Why your people hold the key to crisis outcomes
A crisis can touch many aspects of an organisation — from its financial, legal, and competitive standing to its technology, processes, and reputation. What too often gets overlooked is the human factor.
After all, while companies are said to “face” crises, the reality is that it’s people who actually deal with them, and people who hold the key to outcomes. And, as crisis specialists, we know that how you treat your human stakeholders, both internal and external, will likely make all the difference in whether a company is irreparably harmed or emerges transformed for the better.
Here’s the key to changing the paradigm on crisis management: Instead of viewing people as your weakest link in a crisis, see them — and the culture you foster — as your single greatest potential strength. There may be no greater strategic imperative — because, when it comes to crisis, it’s not a matter of if, it’s a matter of when.
How to lay the groundwork for that is the subject of this deeper dive into the data from PwC’s just-released Global Crisis Survey.
We've just released the most comprehensive global report on corporate crisis ever assembled — with more than 2,000 global respondents describing, in real-world detail, their experiences of 4,500 crises.
This is the first in a series of deeper insights into crisis — focused on how companies can understand the actual dynamics of crisis, reverse-engineer the positive experiences of their peers, and emerge from crisis transformed for the better.
Research has shown that the pressures of a crisis can trigger physical reactions capable of distorting perceptions, decisions and outcomes, including:
These conditions can then impair executive function in numerous ways, including:
Fast-paced, complex, and unpredictable as it unfolds, a crisis will put humans to the test in ways that are hard to anticipate, and even harder to handle. That’s because the extreme stress of crisis impacts us simultaneously on the mental, emotional, physiological, and cognitive levels (see sidebar). It distorts not only human perception, but also our decision-making abilities — precisely when we need them to be at their sharpest.
In a crisis situation, natural human instincts can be counterproductive, at best. For example, a person’s first tendency, when under siege, is often to defend or protect themselves or their team — but that can lead to an inauthentic or inappropriate response. When disaster hits, an all-hands-on-deck, everyone-to-the-rescue reaction is understandable — but such good intentions will most likely lead to a chaotic response.
For business leaders — accustomed to the luxury of clear facts and options prior to making business decisions — being forced to make fast, enormously impactful choices based on limited, incomplete, or possibly even erroneous, information is extremely stressful. The more so when you consider they know they will be held accountable for those decisions — with 20-20 hindsight.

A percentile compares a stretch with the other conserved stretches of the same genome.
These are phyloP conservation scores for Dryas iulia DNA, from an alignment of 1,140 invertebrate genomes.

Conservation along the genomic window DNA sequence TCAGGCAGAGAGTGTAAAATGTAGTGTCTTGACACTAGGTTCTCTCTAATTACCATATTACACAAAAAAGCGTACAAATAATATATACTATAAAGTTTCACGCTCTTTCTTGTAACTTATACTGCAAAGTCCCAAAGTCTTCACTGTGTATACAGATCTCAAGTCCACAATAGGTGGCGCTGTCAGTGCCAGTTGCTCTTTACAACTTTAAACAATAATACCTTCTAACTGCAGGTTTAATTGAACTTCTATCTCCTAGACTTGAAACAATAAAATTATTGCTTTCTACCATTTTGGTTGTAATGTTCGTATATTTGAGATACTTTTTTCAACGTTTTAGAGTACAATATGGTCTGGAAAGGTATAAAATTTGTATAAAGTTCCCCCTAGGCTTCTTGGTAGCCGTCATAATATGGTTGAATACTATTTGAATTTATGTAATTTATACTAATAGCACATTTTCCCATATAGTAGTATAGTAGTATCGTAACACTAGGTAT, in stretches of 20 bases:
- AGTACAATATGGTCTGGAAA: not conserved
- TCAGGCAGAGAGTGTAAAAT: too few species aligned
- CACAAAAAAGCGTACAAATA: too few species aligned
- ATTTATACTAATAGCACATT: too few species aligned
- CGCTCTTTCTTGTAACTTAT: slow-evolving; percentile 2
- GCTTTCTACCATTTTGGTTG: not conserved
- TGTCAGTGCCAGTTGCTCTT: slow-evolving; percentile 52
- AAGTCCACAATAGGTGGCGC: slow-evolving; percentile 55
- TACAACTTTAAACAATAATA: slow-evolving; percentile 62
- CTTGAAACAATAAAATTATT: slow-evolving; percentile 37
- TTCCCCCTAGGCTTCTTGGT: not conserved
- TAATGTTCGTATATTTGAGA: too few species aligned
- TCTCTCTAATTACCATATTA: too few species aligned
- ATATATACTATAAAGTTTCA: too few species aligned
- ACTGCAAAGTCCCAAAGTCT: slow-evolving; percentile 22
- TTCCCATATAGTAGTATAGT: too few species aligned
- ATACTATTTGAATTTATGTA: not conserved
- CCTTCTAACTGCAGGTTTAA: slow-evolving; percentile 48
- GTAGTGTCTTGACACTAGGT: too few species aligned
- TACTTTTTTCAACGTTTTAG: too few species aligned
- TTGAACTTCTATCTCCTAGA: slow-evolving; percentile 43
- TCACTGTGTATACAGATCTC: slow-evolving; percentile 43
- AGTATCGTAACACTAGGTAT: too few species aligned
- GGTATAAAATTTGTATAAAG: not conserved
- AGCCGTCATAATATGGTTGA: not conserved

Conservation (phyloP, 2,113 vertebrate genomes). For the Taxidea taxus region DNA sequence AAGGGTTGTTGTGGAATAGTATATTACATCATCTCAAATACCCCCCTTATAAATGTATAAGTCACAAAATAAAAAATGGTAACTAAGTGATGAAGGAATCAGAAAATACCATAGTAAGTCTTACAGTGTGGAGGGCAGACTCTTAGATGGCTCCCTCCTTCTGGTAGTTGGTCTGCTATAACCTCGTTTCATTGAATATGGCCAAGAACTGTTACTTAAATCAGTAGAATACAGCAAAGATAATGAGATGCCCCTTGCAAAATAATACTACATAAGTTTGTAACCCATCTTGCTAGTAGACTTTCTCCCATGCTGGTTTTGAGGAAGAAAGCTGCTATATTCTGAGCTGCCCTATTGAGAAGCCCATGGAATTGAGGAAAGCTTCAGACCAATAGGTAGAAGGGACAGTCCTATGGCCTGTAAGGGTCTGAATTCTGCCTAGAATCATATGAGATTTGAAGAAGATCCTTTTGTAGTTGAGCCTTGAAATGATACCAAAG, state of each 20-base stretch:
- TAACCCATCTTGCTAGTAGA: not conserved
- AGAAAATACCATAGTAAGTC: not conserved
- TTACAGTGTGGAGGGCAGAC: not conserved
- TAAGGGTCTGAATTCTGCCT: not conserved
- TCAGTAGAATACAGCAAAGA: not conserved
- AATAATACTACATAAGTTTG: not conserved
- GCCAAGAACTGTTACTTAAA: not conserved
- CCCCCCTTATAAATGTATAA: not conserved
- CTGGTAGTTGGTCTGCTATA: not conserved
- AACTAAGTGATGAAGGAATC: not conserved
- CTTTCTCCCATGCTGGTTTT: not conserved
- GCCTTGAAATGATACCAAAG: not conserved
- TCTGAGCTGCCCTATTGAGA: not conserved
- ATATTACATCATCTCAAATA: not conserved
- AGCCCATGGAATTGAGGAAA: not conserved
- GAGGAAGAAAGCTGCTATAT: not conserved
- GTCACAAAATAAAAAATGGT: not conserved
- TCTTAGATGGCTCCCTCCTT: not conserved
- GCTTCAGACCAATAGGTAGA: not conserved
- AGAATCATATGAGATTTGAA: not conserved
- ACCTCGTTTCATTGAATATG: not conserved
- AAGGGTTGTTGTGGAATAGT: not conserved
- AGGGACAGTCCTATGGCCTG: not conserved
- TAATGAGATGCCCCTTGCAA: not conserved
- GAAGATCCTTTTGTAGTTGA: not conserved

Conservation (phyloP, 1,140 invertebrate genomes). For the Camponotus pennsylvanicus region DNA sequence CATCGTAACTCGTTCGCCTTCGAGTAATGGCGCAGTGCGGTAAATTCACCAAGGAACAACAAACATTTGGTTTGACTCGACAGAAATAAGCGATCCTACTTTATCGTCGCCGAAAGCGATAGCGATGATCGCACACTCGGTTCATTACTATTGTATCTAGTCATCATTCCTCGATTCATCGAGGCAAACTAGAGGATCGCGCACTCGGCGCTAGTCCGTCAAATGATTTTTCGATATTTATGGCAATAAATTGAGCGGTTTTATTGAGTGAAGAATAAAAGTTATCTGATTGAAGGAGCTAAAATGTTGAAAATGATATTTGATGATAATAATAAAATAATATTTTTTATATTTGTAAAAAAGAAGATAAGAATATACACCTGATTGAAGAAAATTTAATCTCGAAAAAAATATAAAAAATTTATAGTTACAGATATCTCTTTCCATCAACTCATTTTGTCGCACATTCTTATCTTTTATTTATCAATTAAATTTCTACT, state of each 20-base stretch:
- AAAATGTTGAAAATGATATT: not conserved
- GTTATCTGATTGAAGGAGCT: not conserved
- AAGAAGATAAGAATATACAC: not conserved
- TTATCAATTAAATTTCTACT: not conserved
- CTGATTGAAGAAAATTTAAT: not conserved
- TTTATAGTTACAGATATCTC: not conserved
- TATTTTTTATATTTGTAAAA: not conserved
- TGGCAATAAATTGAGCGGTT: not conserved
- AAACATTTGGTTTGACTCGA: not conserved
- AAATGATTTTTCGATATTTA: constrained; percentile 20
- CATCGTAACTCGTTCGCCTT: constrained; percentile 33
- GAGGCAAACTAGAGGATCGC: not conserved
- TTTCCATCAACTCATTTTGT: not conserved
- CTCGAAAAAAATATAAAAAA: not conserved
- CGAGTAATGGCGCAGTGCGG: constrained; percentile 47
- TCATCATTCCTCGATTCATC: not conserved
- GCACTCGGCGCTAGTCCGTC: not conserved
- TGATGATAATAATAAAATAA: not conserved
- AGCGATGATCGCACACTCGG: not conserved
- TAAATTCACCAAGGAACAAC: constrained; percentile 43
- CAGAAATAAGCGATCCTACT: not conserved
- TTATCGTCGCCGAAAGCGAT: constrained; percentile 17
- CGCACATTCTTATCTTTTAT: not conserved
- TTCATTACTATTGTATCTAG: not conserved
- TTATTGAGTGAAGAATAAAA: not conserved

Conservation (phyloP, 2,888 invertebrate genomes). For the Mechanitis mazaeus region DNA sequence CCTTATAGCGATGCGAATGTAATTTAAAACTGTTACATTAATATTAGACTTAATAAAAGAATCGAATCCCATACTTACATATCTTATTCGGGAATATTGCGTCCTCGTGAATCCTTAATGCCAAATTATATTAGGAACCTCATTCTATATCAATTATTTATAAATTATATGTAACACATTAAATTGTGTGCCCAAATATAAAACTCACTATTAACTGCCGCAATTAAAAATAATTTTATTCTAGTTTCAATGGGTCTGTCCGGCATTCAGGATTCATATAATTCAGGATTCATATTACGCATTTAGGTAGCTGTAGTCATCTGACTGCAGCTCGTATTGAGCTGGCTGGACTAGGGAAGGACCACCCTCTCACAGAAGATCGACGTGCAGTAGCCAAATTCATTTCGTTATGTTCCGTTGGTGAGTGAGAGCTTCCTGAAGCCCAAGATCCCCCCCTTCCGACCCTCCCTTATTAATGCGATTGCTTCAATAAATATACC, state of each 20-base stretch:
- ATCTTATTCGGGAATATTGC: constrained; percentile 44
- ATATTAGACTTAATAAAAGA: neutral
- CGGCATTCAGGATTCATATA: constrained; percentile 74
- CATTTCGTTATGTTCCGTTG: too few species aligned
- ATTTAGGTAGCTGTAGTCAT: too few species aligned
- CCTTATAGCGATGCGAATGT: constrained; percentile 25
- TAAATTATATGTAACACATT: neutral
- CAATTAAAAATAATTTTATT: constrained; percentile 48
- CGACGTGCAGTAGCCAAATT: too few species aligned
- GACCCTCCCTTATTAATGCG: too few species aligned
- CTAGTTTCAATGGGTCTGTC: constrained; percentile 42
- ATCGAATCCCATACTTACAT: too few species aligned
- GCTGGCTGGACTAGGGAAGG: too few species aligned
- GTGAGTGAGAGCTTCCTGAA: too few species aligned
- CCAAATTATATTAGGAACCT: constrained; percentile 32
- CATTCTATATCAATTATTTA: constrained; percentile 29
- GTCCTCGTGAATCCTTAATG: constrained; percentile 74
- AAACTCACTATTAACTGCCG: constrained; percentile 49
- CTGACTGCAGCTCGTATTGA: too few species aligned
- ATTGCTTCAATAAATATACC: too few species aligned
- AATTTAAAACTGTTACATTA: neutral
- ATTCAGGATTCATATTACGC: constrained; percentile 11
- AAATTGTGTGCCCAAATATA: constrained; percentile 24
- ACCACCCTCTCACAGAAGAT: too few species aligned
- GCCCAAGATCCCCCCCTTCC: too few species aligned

And yet in a crisis, crucial decisions must be made, often at the most inconvenient or inflexible time. It could be deciding whether to include a material disclosure with a required financial statement. When and how to reveal a breach. Whether the CEO should make a public statement. Even when and what to release in a press release. All of these actions will be scrutinised, and none of them can be undone.
Most crisis management teams are multidisciplinary (comprising at a bare minimum the CEO, Operations, Legal, and Communications) — but that doesn’t mean they will be cohesive. Each functional group will be far more familiar with its own perspectives, motivations, and goals (and devoted to the interests of its own stakeholders) than it will be with those of its counterparts, which can lead to confusion and even conflicts. In the midst of an unfolding crisis, for example, it’s hardly uncommon for Legal and PR to have diametrically opposed positions on whether, when, and how to disclose an issue to the public.
Team dynamics (positive or negative) tend to be amplified by crisis. In our client engagements, we have frequently seen situations where an organisation allows only one or two stakeholders to dominate and guide the response — only to discover later the damage done as a result of ignoring others. Or where a crisis response team dissolves into factionalism just when decisive, coordinated action is most needed. Or where an echo-chamber, “groupthink” mentality takes over and a broader perspective is lost.
Trust is built, regained, and maintained in human-to-human interactions. That’s true with your internal crisis management dynamics. It’s every bit as true with your other stakeholders as well — including your employees, your customers, your shareholders, and the press. Keep in mind that your reputation is largely based on their perception of your credibility in delivering on expectations.
Source: PwC Global Crisis Survey 2019